I noticed that the pressure chamber would often remain with an amount of water in it after draining and that the level of that water didn't change by much during the fill; and particularly so during a program that has multiple fills without draining. It may have a bearing on what is going on. I can't detect any leaks in the piping or the y-branch from the pressure vessel to the switch and sensor. Perhaps there is a small hole in the diaphragm of the switch or sensor or that something is happening either to admit air or not allow the pressure chamber to return to empty - a sticking sensor perhaps that means the air is expelled through the switch/sensor on filling but cannot return because it has formed a one-way valve? I never get an overfill error on the machine but do wonder that it quite often fills by an apparently small amount.  By forcing multiple drains and resetting the pressure system by removing the tube to the pressure sensor to equalise pressure and then draining to an empty chamber again after replacing the tube, I have been able to force the machine through a program or get it to where it will commence and continue programs - or at least that's what appeared to be happening the other day. This is not a path for future happiness. The pressure system is completely free from gunk. The door opening automatic drain appears to work properly and consistently - a function of the pressure switch.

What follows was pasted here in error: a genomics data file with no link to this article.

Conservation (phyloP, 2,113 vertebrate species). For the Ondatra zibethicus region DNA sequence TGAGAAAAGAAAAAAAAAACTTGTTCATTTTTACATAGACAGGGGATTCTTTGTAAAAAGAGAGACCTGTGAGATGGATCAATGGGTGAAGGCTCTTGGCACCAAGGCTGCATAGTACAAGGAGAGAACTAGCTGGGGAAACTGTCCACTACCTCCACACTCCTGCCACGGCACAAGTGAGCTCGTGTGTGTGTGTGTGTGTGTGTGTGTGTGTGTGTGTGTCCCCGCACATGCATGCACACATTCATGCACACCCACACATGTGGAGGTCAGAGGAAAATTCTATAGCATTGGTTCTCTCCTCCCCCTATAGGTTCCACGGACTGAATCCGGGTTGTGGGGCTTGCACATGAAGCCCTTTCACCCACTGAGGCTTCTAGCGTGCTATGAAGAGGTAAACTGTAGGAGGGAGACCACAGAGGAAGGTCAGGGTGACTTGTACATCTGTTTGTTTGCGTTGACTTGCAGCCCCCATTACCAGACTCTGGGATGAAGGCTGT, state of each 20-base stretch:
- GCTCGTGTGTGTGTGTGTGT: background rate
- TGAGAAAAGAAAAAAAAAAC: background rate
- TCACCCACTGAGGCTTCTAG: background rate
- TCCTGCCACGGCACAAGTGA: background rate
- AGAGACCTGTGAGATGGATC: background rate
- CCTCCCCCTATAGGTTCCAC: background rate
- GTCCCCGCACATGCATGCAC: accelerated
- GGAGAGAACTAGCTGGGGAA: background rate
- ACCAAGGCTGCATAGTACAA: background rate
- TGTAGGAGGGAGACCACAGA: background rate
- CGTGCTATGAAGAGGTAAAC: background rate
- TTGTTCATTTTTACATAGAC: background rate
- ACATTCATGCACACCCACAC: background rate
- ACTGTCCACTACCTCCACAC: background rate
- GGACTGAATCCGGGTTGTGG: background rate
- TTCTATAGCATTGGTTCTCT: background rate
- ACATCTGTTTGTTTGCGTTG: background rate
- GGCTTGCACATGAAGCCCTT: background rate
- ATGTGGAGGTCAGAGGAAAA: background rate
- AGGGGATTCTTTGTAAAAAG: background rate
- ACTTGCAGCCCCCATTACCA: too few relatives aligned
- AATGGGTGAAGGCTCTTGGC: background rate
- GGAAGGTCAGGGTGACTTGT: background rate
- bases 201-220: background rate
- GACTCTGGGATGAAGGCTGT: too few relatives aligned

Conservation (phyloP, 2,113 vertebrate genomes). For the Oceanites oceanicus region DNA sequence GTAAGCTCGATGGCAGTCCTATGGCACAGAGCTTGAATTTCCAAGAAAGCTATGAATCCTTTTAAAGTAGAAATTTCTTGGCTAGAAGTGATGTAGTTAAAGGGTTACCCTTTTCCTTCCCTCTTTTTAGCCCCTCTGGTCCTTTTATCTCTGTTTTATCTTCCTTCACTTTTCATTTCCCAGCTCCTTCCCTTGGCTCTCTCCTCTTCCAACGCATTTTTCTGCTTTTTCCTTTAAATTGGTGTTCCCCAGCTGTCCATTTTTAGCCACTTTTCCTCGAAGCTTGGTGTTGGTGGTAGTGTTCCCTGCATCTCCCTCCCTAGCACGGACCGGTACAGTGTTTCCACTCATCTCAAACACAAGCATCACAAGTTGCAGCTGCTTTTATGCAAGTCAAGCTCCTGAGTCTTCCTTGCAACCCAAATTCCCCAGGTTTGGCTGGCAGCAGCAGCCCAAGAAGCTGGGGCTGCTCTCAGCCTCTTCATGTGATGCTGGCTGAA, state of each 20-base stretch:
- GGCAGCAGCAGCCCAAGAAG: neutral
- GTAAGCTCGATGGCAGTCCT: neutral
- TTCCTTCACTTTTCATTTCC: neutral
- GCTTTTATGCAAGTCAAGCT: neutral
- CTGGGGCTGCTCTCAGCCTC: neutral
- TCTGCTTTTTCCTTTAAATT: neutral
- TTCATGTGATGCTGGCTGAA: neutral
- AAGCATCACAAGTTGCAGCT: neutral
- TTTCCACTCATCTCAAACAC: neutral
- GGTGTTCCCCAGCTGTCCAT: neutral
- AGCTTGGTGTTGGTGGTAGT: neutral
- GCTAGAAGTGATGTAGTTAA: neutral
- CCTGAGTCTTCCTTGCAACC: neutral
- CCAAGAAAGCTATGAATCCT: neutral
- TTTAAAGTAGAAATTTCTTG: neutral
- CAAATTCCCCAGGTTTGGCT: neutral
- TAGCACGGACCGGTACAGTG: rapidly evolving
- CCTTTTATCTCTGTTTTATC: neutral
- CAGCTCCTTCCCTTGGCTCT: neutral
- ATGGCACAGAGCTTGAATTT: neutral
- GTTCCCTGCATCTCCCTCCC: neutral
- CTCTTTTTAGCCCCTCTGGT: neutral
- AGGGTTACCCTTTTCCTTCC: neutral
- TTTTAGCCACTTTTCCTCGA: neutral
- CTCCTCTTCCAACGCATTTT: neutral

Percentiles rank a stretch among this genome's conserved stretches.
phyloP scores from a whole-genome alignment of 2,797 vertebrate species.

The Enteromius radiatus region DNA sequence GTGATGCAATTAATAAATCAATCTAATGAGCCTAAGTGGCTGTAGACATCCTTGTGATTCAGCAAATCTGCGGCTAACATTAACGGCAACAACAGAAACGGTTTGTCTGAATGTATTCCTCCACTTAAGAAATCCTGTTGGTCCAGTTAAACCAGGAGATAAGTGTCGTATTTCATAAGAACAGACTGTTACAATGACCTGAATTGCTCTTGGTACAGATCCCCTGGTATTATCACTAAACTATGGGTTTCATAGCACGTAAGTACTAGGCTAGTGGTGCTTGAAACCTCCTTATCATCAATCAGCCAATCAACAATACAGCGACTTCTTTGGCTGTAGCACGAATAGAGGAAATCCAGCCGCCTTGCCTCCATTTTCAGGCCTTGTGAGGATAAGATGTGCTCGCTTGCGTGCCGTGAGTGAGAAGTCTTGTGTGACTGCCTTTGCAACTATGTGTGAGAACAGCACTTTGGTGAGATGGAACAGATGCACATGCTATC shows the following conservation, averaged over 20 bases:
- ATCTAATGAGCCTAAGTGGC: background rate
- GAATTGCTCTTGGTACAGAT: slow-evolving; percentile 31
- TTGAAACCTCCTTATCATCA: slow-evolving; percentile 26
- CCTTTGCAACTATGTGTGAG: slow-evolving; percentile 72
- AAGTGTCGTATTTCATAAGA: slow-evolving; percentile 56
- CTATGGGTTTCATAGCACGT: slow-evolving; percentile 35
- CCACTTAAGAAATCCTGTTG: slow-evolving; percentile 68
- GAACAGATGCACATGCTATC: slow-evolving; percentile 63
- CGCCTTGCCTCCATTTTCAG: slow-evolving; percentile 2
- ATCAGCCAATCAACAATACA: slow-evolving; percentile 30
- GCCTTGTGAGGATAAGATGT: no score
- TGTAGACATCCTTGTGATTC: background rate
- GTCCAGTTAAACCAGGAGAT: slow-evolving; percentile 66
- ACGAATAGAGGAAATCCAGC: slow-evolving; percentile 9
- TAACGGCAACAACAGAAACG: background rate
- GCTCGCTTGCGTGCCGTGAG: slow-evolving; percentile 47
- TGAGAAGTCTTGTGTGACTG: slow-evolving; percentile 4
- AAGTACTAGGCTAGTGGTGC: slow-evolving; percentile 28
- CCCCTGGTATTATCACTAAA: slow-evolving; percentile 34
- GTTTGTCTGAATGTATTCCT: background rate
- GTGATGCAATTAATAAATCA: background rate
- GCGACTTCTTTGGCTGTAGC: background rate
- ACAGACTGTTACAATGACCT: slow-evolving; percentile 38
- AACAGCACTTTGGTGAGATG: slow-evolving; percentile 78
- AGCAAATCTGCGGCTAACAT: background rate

Is it possible that the motor turning or not turning is being affected by the pressure switch or sensor? Or do I just have multiple intermittent faults and it's untrackable?

Although I cleaned the sump and floating ball therein, I can sometimes hear a movement of air or water in the sump/drain hose after pump action has ceased. It lasts for 10s of seconds as though it's water in the drain hose falling back and resettling the level within the sump. The drain hose arrangement is as it should be and it feeds into a vented stand-pipe and so syphoning seems unlikely. Is there any value in running test cycles with the ball removed?

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Hello there. If there was a hole in the pressure system anywhere in the washing machine would overfill and flood. If there is a blockage in the pressure chamber that can also result in overfilling but it can also result in the washing machine not spinning. I've never heard of it resulting in the motor not working at all. The motor not working at all or just turning once or twice and then stopping for the rest of the cycle sounds much more like a fault on the main PCB or a weird connection fault somewhere. Likewise a fault on the thermistor is likely to cause overheating, which can eventually after the water has heated up too much resulting a wash cycle aborting but it would bring up an error code. If the fault is intermittent then anything that you do or change can potentially trick you into thinking you have made some difference when in actual fact all it is is that it is the nature of intermittent fault working sometimes and not others. To be honest an intermittent fault like this is just not something that you can really deal with as a DIY repair.